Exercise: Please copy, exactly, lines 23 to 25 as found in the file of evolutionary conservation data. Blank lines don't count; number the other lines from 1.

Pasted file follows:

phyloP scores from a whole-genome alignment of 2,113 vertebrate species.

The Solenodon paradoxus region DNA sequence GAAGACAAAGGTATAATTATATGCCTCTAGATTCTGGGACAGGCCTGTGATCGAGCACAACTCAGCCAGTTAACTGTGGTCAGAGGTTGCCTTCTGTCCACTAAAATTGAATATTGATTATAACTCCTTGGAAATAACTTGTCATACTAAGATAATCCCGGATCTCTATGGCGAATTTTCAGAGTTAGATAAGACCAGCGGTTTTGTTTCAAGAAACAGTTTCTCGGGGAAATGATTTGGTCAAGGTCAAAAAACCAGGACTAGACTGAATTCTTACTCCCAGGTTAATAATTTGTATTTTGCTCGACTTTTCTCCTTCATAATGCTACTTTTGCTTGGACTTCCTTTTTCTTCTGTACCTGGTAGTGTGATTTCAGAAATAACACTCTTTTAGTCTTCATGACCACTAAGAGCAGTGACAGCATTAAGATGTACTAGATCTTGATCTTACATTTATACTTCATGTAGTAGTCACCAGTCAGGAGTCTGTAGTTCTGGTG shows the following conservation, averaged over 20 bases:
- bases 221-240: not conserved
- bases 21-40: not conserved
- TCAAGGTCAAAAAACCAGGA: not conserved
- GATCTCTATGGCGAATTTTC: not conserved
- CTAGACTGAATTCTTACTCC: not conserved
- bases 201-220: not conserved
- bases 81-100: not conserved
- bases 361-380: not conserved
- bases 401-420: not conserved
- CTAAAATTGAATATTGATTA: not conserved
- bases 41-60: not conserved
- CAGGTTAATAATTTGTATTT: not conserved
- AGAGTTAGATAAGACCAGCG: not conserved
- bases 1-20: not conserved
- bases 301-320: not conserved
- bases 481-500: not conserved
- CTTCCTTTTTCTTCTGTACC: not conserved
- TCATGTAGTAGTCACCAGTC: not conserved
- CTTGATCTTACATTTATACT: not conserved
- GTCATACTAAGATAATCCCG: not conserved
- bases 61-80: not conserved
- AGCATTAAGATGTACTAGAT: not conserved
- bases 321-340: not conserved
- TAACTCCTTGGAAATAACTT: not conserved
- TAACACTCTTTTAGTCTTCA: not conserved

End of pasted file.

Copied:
- bases 61-80: not conserved
- AGCATTAAGATGTACTAGAT: not conserved
- bases 321-340: not conserved